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Home / Cities / Maharashtra: Centre’s panel issues advisory for forest staff during Chandrapur tiger capture

Maharashtra: Centre’s panel issues advisory for forest staff during Chandrapur tiger capture

National Tiger Conservation Authority recommended the use of only “human dummies with a bent posture” as bait and not humans while capturing the tiger and asked for a report at the earliest regarding the allegations

cities Updated: Oct 22, 2020, 17:13 IST
Badri Chatterjee
Badri Chatterjee
Hindustan Times, Mumbai
Wildlife activists said any operation to capture the tiger after sundown was against NTCA’s guidelines.
Wildlife activists said any operation to capture the tiger after sundown was against NTCA’s guidelines. (Representational Image.)

The National Tiger Conservation Authority (NTCA) authorities have issued an advisory to Maharashtra chief wildlife warden (CWLW) to ensure the forest department’s employees’ safety following allegations by activists that the staff was being used as bait to trap an elusive male tiger (RT1).

NTCA recommended the use of only “human dummies with a bent posture” as bait and not humans while capturing the tiger and asked for a report at the earliest regarding the allegations.

So far, the Maharashtra forest department authorities have failed to capture RT1, who is said to have killed eight people and injured three others since January 2019 at Rajura in the Central Chanda forest division in Chandrapur district.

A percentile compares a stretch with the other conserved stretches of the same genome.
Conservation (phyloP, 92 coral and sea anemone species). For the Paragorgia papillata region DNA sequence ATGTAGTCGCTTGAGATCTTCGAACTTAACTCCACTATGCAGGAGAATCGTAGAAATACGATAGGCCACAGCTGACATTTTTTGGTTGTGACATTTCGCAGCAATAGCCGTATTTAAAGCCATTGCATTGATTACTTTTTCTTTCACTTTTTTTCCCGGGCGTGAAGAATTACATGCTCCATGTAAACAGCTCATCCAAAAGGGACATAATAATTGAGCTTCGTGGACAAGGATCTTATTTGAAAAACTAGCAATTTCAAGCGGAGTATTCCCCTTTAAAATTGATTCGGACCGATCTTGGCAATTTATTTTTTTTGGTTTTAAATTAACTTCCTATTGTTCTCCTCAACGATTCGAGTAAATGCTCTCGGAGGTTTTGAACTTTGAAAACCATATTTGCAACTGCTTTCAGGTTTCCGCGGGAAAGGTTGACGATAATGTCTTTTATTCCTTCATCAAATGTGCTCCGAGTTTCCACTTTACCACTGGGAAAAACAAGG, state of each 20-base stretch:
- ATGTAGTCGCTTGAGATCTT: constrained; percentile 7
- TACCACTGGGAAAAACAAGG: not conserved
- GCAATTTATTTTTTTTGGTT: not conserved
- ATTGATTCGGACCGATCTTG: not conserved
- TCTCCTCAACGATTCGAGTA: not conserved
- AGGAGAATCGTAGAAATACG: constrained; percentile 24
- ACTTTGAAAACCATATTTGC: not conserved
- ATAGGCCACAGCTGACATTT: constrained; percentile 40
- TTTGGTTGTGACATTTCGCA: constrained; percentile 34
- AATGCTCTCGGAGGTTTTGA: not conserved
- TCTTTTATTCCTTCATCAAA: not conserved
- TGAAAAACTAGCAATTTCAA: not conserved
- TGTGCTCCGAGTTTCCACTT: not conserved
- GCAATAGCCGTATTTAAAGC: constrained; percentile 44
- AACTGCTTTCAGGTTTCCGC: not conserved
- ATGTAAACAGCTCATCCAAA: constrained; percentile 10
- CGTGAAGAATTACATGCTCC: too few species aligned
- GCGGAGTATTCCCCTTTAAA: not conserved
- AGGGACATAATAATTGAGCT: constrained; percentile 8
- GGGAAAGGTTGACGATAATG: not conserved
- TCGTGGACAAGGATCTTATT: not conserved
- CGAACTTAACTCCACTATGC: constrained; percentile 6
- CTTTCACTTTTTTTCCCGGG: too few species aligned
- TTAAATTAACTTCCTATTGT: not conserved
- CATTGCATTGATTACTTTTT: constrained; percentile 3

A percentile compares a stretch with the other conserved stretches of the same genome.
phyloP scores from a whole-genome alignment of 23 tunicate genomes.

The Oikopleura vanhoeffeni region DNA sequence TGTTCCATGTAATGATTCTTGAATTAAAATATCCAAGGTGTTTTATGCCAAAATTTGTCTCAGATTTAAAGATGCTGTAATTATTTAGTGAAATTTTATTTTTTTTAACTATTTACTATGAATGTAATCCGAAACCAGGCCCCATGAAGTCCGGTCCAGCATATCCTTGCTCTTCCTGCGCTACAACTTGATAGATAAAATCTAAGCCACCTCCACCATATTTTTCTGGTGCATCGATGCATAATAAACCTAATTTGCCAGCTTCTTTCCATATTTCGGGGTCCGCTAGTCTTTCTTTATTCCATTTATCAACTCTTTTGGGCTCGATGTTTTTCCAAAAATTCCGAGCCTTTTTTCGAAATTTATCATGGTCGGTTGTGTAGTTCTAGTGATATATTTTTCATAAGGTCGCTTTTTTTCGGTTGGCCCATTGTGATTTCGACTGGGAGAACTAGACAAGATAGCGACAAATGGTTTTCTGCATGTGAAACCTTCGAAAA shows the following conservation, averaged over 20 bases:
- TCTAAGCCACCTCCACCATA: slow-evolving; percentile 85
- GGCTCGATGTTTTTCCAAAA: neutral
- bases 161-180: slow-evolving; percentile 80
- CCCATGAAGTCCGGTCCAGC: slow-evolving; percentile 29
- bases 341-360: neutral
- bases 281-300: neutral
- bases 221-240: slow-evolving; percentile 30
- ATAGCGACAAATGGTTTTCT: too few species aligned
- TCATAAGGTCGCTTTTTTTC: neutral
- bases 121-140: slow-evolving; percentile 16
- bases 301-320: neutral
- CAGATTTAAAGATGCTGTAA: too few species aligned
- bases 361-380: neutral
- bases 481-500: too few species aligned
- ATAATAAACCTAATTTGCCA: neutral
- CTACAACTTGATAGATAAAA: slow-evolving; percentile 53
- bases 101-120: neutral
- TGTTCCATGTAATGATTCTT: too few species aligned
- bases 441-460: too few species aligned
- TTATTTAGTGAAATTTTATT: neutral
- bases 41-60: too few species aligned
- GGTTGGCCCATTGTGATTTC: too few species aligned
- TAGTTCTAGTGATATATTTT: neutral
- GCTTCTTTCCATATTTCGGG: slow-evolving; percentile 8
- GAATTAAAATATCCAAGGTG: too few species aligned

The CWLW has renewed the capture order four times since February.

HT had reported on October 18 that forest staff members have been stationed inside two camouflaged cages that are located 40 metres away from the main trapping area with a calf as bait since October 11. The cages are located under a bridge at compartment 170 near the core Rajura forest area.

The state forest department authorities have categorically denied that human beings were being used as baits.

However, the method to capture the elusive RT1 drew flak after a letter issued by the Rajura range forest officer (RFO) stated that the forest staff would be deployed daily between October 11 and 18 from 8 pm and 6 am and “seated in bait cages”.

NTCA’s advisory letter, which was shared with the CWLW on October 19, stated that two wildlife welfare groups and non-governmental organisations (NGOs) such as Earth Brigade Foundation and Prakriti Foundation had drawn the former’s attention citing news reports published from Nagpur regarding the alleged use of frontline forest staff as bait to capture RT1.

“It is requested to ascertain the veracity of the media articles and take the necessary corrective action, if required. An action taken report in the matter may be submitted to this authority (NTCA) at the earliest,” read NTCA’s letter.

SP Yadav, member secretary, NTCA said, “While we are yet to receive Maharashtra’s response on the allegations, we reiterate that all efforts should be made to trap the tiger as per our guidelines. We will independently verify the allegations and ascertain whether all norms have been followed during this operation.”